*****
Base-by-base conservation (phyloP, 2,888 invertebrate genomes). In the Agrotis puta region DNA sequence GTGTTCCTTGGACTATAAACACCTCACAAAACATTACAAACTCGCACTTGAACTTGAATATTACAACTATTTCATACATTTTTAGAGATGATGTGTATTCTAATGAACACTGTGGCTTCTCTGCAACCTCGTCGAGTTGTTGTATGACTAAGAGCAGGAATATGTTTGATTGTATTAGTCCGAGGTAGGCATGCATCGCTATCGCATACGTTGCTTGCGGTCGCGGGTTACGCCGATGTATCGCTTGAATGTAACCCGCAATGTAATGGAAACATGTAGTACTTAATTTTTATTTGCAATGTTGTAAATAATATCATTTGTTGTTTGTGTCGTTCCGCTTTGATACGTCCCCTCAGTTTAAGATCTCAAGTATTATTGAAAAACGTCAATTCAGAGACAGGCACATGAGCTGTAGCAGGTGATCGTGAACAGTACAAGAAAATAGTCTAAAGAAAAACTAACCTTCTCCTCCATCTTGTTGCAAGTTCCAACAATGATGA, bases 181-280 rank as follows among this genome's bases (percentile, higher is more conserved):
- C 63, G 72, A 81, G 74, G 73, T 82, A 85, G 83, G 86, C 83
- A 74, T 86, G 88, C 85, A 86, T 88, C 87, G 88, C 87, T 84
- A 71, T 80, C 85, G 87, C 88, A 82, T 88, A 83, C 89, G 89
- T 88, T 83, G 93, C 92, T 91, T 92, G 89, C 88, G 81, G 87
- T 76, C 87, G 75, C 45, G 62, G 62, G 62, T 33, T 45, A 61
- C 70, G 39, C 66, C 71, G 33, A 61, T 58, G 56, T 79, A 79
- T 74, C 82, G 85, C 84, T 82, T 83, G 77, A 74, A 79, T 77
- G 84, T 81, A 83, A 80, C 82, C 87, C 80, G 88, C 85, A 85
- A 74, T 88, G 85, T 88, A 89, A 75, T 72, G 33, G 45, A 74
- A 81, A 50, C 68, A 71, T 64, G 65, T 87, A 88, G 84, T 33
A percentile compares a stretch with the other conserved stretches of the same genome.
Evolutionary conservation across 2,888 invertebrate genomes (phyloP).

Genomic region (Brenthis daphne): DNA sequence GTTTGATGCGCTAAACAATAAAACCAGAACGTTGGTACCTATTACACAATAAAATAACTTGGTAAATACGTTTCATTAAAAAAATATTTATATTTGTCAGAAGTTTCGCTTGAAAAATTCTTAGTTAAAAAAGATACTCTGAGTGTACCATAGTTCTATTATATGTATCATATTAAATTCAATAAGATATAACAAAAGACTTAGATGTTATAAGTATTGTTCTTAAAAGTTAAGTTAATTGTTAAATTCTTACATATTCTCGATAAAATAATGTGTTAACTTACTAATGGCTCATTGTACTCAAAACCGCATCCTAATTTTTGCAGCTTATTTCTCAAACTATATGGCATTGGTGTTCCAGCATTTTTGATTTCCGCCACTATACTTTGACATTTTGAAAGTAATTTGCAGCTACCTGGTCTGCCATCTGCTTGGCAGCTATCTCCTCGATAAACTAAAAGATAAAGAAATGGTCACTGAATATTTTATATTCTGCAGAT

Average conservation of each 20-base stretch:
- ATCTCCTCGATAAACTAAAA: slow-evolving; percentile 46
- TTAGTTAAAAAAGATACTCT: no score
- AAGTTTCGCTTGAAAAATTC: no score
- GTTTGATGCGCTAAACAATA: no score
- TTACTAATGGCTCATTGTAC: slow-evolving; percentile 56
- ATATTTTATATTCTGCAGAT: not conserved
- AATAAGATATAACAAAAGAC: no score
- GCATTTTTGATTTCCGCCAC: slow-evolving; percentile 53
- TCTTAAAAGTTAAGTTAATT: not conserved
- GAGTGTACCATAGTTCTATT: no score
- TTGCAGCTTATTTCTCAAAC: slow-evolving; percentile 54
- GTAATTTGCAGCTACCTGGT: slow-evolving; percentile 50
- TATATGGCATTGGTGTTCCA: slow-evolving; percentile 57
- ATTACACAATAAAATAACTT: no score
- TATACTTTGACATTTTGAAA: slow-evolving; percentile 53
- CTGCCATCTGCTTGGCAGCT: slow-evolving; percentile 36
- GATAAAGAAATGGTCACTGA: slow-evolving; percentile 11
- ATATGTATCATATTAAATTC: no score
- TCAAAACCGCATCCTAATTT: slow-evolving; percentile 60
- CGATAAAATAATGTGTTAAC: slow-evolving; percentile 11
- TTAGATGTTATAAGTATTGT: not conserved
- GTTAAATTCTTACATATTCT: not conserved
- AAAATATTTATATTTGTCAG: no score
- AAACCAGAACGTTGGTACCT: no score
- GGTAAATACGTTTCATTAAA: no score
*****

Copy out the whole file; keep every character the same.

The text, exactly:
Base-by-base conservation (phyloP, 2,888 invertebrate genomes). In the Agrotis puta region DNA sequence GTGTTCCTTGGACTATAAACACCTCACAAAACATTACAAACTCGCACTTGAACTTGAATATTACAACTATTTCATACATTTTTAGAGATGATGTGTATTCTAATGAACACTGTGGCTTCTCTGCAACCTCGTCGAGTTGTTGTATGACTAAGAGCAGGAATATGTTTGATTGTATTAGTCCGAGGTAGGCATGCATCGCTATCGCATACGTTGCTTGCGGTCGCGGGTTACGCCGATGTATCGCTTGAATGTAACCCGCAATGTAATGGAAACATGTAGTACTTAATTTTTATTTGCAATGTTGTAAATAATATCATTTGTTGTTTGTGTCGTTCCGCTTTGATACGTCCCCTCAGTTTAAGATCTCAAGTATTATTGAAAAACGTCAATTCAGAGACAGGCACATGAGCTGTAGCAGGTGATCGTGAACAGTACAAGAAAATAGTCTAAAGAAAAACTAACCTTCTCCTCCATCTTGTTGCAAGTTCCAACAATGATGA, bases 181-280 rank as follows among this genome's bases (percentile, higher is more conserved):
- C 63, G 72, A 81, G 74, G 73, T 82, A 85, G 83, G 86, C 83
- A 74, T 86, G 88, C 85, A 86, T 88, C 87, G 88, C 87, T 84
- A 71, T 80, C 85, G 87, C 88, A 82, T 88, A 83, C 89, G 89
- T 88, T 83, G 93, C 92, T 91, T 92, G 89, C 88, G 81, G 87
- T 76, C 87, G 75, C 45, G 62, G 62, G 62, T 33, T 45, A 61
- C 70, G 39, C 66, C 71, G 33, A 61, T 58, G 56, T 79, A 79
- T 74, C 82, G 85, C 84, T 82, T 83, G 77, A 74, A 79, T 77
- G 84, T 81, A 83, A 80, C 82, C 87, C 80, G 88, C 85, A 85
- A 74, T 88, G 85, T 88, A 89, A 75, T 72, G 33, G 45, A 74
- A 81, A 50, C 68, A 71, T 64, G 65, T 87, A 88, G 84, T 33
A percentile compares a stretch with the other conserved stretches of the same genome.
Evolutionary conservation across 2,888 invertebrate genomes (phyloP).

Genomic region (Brenthis daphne): DNA sequence GTTTGATGCGCTAAACAATAAAACCAGAACGTTGGTACCTATTACACAATAAAATAACTTGGTAAATACGTTTCATTAAAAAAATATTTATATTTGTCAGAAGTTTCGCTTGAAAAATTCTTAGTTAAAAAAGATACTCTGAGTGTACCATAGTTCTATTATATGTATCATATTAAATTCAATAAGATATAACAAAAGACTTAGATGTTATAAGTATTGTTCTTAAAAGTTAAGTTAATTGTTAAATTCTTACATATTCTCGATAAAATAATGTGTTAACTTACTAATGGCTCATTGTACTCAAAACCGCATCCTAATTTTTGCAGCTTATTTCTCAAACTATATGGCATTGGTGTTCCAGCATTTTTGATTTCCGCCACTATACTTTGACATTTTGAAAGTAATTTGCAGCTACCTGGTCTGCCATCTGCTTGGCAGCTATCTCCTCGATAAACTAAAAGATAAAGAAATGGTCACTGAATATTTTATATTCTGCAGAT

Average conservation of each 20-base stretch:
- ATCTCCTCGATAAACTAAAA: slow-evolving; percentile 46
- TTAGTTAAAAAAGATACTCT: no score
- AAGTTTCGCTTGAAAAATTC: no score
- GTTTGATGCGCTAAACAATA: no score
- TTACTAATGGCTCATTGTAC: slow-evolving; percentile 56
- ATATTTTATATTCTGCAGAT: not conserved
- AATAAGATATAACAAAAGAC: no score
- GCATTTTTGATTTCCGCCAC: slow-evolving; percentile 53
- TCTTAAAAGTTAAGTTAATT: not conserved
- GAGTGTACCATAGTTCTATT: no score
- TTGCAGCTTATTTCTCAAAC: slow-evolving; percentile 54
- GTAATTTGCAGCTACCTGGT: slow-evolving; percentile 50
- TATATGGCATTGGTGTTCCA: slow-evolving; percentile 57
- ATTACACAATAAAATAACTT: no score
- TATACTTTGACATTTTGAAA: slow-evolving; percentile 53
- CTGCCATCTGCTTGGCAGCT: slow-evolving; percentile 36
- GATAAAGAAATGGTCACTGA: slow-evolving; percentile 11
- ATATGTATCATATTAAATTC: no score
- TCAAAACCGCATCCTAATTT: slow-evolving; percentile 60
- CGATAAAATAATGTGTTAAC: slow-evolving; percentile 11
- TTAGATGTTATAAGTATTGT: not conserved
- GTTAAATTCTTACATATTCT: not conserved
- AAAATATTTATATTTGTCAG: no score
- AAACCAGAACGTTGGTACCT: no score
- GGTAAATACGTTTCATTAAA: no score